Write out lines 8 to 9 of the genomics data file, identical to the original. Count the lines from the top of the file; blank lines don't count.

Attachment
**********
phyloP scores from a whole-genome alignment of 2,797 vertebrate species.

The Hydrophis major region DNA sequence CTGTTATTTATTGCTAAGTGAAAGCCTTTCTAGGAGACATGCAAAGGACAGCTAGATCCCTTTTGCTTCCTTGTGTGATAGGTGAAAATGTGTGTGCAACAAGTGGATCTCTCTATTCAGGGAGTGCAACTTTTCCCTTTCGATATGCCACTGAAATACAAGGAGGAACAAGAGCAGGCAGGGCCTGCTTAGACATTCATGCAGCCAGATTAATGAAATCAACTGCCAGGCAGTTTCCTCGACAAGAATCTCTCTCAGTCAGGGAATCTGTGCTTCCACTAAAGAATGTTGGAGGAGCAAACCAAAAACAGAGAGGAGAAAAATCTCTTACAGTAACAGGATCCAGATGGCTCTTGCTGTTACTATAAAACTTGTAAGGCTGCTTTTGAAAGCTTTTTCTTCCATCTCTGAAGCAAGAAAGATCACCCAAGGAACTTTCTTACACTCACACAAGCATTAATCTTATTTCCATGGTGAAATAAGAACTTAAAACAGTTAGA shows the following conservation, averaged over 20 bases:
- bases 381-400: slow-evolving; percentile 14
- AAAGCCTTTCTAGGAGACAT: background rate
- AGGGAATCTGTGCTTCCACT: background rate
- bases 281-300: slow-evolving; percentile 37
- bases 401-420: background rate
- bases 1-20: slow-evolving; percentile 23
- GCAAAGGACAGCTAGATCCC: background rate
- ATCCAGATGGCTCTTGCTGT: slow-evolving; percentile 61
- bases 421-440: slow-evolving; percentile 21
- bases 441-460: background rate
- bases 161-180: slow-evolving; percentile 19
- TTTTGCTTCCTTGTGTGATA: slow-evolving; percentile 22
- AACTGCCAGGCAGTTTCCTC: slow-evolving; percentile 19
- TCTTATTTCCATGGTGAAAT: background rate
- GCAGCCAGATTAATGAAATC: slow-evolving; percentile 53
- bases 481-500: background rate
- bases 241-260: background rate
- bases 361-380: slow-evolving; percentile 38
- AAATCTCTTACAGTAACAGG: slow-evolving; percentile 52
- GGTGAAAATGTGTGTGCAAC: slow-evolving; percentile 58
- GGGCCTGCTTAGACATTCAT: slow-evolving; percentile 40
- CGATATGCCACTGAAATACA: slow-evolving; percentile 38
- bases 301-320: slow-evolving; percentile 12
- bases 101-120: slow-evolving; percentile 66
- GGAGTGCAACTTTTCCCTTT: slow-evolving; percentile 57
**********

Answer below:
- bases 1-20: slow-evolving; percentile 23
- GCAAAGGACAGCTAGATCCC: background rate